Three years ago, Lindsay White joined up with Veronica May, as both life and musical partners, grabbing plenty of attention last year with their debut disc together, Nutsy Pants, a quirky delight that pulled in the considerable vocal and songwriting talents of both local artists, adding an intangible joy that seemed to flow from their collaboration on harmonies and love songs, like “Life Is So Good.” The debut set the bar for their follow-up sky high, but they don’t disappoint on And a One, And a Two. The pair wisely stick with what got them here: richly harmonious folk-pop, captured in an arresting, pared-down recording by Jeff Berkley. The singers in turn arrange many of the 13 originals with few additions to the mix beyond their guitars and ukulele.
The opener, “Sleepwalk,” is instantly memorable, as Berkley’s electric guitar and bass add power to May’s picked uke figures and achingly beautiful, overlapping harmonies dance like flames in a mysterious trance. The standout track’s lyrics about dreams and lullabies are equally ethereal. On the softer “Landmine,” the two trade lead vocals and celebrate their relationship for all its volatility, worth running the risks – like dancing on a landmine because “we don’t know when the pin will pull again.” Continuing in a mellow vein, “Hook” similarly celebrates what the two have found in each other in metaphors about fishing and clicks with a delicate charm.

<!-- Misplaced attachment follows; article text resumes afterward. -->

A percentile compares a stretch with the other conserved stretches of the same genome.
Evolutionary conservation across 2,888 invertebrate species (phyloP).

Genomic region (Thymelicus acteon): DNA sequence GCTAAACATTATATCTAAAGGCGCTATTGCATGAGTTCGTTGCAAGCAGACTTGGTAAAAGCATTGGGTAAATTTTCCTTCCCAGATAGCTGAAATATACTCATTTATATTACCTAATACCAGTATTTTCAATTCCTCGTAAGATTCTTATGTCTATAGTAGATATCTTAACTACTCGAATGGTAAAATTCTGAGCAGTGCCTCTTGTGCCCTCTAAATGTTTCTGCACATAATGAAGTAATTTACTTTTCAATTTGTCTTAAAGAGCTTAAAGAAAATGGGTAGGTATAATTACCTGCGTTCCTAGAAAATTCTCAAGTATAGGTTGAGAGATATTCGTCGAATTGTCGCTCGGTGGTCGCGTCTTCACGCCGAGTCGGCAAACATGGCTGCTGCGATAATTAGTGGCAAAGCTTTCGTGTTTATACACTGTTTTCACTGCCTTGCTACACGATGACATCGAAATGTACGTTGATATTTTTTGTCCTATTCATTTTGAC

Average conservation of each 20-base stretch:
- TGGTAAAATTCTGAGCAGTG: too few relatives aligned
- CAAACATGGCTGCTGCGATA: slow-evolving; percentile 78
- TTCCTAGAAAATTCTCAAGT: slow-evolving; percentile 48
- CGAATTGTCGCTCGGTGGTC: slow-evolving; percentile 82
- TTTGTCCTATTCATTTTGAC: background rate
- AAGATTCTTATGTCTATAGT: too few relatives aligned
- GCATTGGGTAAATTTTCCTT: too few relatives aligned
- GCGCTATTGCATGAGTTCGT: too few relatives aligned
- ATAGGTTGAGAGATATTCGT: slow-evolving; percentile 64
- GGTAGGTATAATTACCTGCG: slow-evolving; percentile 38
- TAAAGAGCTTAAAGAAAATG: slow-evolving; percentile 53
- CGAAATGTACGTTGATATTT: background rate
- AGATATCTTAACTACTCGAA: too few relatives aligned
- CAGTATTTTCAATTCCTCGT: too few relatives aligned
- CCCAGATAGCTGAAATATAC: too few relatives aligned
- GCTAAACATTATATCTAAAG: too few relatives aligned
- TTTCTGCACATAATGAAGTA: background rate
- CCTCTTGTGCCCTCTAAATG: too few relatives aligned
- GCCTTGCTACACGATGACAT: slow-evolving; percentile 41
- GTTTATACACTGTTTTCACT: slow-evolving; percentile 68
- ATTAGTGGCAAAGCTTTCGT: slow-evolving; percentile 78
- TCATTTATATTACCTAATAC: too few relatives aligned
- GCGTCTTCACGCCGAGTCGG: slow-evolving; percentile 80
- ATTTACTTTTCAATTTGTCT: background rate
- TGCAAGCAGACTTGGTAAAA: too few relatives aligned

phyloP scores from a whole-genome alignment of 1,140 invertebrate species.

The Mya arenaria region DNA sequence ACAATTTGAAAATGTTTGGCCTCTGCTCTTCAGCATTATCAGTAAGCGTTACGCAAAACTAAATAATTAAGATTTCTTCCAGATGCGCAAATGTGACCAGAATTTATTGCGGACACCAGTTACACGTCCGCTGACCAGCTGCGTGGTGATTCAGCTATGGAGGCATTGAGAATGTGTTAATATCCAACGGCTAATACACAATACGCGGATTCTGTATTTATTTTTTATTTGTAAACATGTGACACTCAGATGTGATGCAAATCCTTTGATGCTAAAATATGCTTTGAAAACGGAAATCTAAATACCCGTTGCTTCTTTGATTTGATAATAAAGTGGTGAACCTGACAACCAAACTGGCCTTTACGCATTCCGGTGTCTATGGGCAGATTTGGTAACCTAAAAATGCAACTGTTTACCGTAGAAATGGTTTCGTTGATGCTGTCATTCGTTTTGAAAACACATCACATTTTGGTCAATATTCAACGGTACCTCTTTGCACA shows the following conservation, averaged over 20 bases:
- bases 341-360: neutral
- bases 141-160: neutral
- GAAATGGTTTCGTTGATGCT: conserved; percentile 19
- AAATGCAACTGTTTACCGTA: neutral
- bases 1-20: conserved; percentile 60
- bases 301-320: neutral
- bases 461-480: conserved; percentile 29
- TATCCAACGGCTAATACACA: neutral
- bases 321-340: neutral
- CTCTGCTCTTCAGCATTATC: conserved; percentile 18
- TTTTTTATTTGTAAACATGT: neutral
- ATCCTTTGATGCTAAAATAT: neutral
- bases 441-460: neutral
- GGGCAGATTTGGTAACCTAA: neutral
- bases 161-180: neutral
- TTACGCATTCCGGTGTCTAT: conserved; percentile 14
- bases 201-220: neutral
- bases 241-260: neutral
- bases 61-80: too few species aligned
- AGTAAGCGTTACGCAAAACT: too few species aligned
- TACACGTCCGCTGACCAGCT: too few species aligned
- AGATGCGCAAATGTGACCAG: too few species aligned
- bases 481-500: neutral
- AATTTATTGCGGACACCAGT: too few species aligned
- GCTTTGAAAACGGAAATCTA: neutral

The lyrical imagery throughout the disc is strong, and the slice of life “Cellar Door” is like a trip through the childhood memory of the writers, recalling an old house and family members in intricate detail. “Goldmine” is an answer to the earlier “Landmine,” but more somber; settled in together, now the coast is clear and sea is calm; the payoff is long-term togetherness, “passing the test of time.” After “Words Against the Wall” demonstrates that even in the Lovebirds’ world, there are misunderstandings, “FightFlight” follows a catchy keyboard hook to another disc highlight. This tune uses a full band, diminished chords and smooth harmonies to get a distinctly jazz vibe.
Many 13-track discs are like a big house with lots of rooms all similarly painted and furnished, and can drag as a result. Not this one. “Round and Round” is buried in the playlist and starts innocuously with finger-picked ukulele, then a soft but elegant exchange of harmonies about the fleeting playground of life; the spare spell is broken after three minutes as a powerful, full-throttle coda drives home the message with electric guitar, and drums – and it works surprisingly well. Wrapping matters is the quirkiest track, “Love You Like the ‘80s,” “Let’s rewind the VHS tape back to a time when things were easy,” White and May sing to a uke strum and goofy beeping synthesizer, as they sneak in pop references from Laverne and Shirley to Jessica Rabbit.
And a One, and a Two is a must-have for fans of good roots music.
CD release: Thursday, May 2 at the Ruby Room, 1271 University Ave., 9pm.